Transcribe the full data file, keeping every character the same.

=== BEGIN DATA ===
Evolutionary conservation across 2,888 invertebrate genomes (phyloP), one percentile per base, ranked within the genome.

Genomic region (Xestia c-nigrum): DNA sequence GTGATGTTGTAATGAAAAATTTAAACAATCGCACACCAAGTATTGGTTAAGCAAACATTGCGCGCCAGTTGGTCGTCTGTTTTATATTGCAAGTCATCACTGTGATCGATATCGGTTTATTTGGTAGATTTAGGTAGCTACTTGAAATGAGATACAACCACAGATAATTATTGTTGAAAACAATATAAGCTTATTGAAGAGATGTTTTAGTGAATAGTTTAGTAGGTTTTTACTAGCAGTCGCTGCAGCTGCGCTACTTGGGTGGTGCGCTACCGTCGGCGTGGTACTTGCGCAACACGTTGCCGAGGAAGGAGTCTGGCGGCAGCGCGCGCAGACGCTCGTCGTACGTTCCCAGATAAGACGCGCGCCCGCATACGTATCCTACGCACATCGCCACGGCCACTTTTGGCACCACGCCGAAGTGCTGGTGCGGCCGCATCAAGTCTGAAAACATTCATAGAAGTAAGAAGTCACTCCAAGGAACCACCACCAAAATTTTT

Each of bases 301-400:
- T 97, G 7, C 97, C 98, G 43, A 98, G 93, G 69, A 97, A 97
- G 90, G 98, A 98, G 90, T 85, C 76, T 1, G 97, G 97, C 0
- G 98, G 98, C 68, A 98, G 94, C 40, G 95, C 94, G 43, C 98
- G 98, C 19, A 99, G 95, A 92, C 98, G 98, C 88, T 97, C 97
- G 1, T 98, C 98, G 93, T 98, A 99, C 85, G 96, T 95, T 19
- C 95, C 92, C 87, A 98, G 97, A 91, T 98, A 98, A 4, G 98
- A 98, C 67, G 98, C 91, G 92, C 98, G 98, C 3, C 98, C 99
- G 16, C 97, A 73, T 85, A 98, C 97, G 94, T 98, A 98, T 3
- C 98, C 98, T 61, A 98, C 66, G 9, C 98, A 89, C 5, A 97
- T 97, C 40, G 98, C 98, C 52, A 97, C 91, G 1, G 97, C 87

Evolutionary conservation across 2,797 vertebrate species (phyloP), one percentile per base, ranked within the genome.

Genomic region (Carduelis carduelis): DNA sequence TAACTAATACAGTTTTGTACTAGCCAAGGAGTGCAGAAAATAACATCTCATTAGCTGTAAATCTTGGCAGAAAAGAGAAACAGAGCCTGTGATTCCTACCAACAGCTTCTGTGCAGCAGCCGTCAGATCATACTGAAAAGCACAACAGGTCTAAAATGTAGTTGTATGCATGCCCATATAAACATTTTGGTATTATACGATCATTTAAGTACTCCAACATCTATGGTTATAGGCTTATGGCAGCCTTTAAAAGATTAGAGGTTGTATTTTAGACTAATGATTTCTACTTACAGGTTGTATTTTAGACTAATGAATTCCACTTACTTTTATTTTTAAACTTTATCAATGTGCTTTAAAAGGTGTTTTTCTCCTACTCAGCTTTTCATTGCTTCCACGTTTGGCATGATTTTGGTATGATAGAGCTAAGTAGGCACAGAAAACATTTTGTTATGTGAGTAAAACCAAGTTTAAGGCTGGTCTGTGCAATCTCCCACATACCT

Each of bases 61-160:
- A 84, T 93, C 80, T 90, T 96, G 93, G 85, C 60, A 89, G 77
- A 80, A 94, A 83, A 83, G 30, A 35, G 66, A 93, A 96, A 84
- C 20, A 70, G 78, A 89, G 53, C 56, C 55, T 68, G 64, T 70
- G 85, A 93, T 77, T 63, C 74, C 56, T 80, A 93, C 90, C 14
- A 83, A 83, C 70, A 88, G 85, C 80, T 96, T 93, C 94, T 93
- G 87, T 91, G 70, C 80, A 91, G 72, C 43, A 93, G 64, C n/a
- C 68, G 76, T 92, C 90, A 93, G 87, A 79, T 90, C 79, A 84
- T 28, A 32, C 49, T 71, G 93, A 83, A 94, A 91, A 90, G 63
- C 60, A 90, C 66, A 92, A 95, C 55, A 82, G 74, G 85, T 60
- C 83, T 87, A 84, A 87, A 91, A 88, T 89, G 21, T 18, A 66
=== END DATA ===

Evolutionary conservation across 2,888 invertebrate genomes (phyloP), one percentile per base, ranked within the genome.

Genomic region (Xestia c-nigrum): DNA sequence GTGATGTTGTAATGAAAAATTTAAACAATCGCACACCAAGTATTGGTTAAGCAAACATTGCGCGCCAGTTGGTCGTCTGTTTTATATTGCAAGTCATCACTGTGATCGATATCGGTTTATTTGGTAGATTTAGGTAGCTACTTGAAATGAGATACAACCACAGATAATTATTGTTGAAAACAATATAAGCTTATTGAAGAGATGTTTTAGTGAATAGTTTAGTAGGTTTTTACTAGCAGTCGCTGCAGCTGCGCTACTTGGGTGGTGCGCTACCGTCGGCGTGGTACTTGCGCAACACGTTGCCGAGGAAGGAGTCTGGCGGCAGCGCGCGCAGACGCTCGTCGTACGTTCCCAGATAAGACGCGCGCCCGCATACGTATCCTACGCACATCGCCACGGCCACTTTTGGCACCACGCCGAAGTGCTGGTGCGGCCGCATCAAGTCTGAAAACATTCATAGAAGTAAGAAGTCACTCCAAGGAACCACCACCAAAATTTTT

Each of bases 301-400:
- T 97, G 7, C 97, C 98, G 43, A 98, G 93, G 69, A 97, A 97
- G 90, G 98, A 98, G 90, T 85, C 76, T 1, G 97, G 97, C 0
- G 98, G 98, C 68, A 98, G 94, C 40, G 95, C 94, G 43, C 98
- G 98, C 19, A 99, G 95, A 92, C 98, G 98, C 88, T 97, C 97
- G 1, T 98, C 98, G 93, T 98, A 99, C 85, G 96, T 95, T 19
- C 95, C 92, C 87, A 98, G 97, A 91, T 98, A 98, A 4, G 98
- A 98, C 67, G 98, C 91, G 92, C 98, G 98, C 3, C 98, C 99
- G 16, C 97, A 73, T 85, A 98, C 97, G 94, T 98, A 98, T 3
- C 98, C 98, T 61, A 98, C 66, G 9, C 98, A 89, C 5, A 97
- T 97, C 40, G 98, C 98, C 52, A 97, C 91, G 1, G 97, C 87

Evolutionary conservation across 2,797 vertebrate species (phyloP), one percentile per base, ranked within the genome.

Genomic region (Carduelis carduelis): DNA sequence TAACTAATACAGTTTTGTACTAGCCAAGGAGTGCAGAAAATAACATCTCATTAGCTGTAAATCTTGGCAGAAAAGAGAAACAGAGCCTGTGATTCCTACCAACAGCTTCTGTGCAGCAGCCGTCAGATCATACTGAAAAGCACAACAGGTCTAAAATGTAGTTGTATGCATGCCCATATAAACATTTTGGTATTATACGATCATTTAAGTACTCCAACATCTATGGTTATAGGCTTATGGCAGCCTTTAAAAGATTAGAGGTTGTATTTTAGACTAATGATTTCTACTTACAGGTTGTATTTTAGACTAATGAATTCCACTTACTTTTATTTTTAAACTTTATCAATGTGCTTTAAAAGGTGTTTTTCTCCTACTCAGCTTTTCATTGCTTCCACGTTTGGCATGATTTTGGTATGATAGAGCTAAGTAGGCACAGAAAACATTTTGTTATGTGAGTAAAACCAAGTTTAAGGCTGGTCTGTGCAATCTCCCACATACCT

Each of bases 61-160:
- A 84, T 93, C 80, T 90, T 96, G 93, G 85, C 60, A 89, G 77
- A 80, A 94, A 83, A 83, G 30, A 35, G 66, A 93, A 96, A 84
- C 20, A 70, G 78, A 89, G 53, C 56, C 55, T 68, G 64, T 70
- G 85, A 93, T 77, T 63, C 74, C 56, T 80, A 93, C 90, C 14
- A 83, A 83, C 70, A 88, G 85, C 80, T 96, T 93, C 94, T 93
- G 87, T 91, G 70, C 80, A 91, G 72, C 43, A 93, G 64, C n/a
- C 68, G 76, T 92, C 90, A 93, G 87, A 79, T 90, C 79, A 84
- T 28, A 32, C 49, T 71, G 93, A 83, A 94, A 91, A 90, G 63
- C 60, A 90, C 66, A 92, A 95, C 55, A 82, G 74, G 85, T 60
- C 83, T 87, A 84, A 87, A 91, A 88, T 89, G 21, T 18, A 66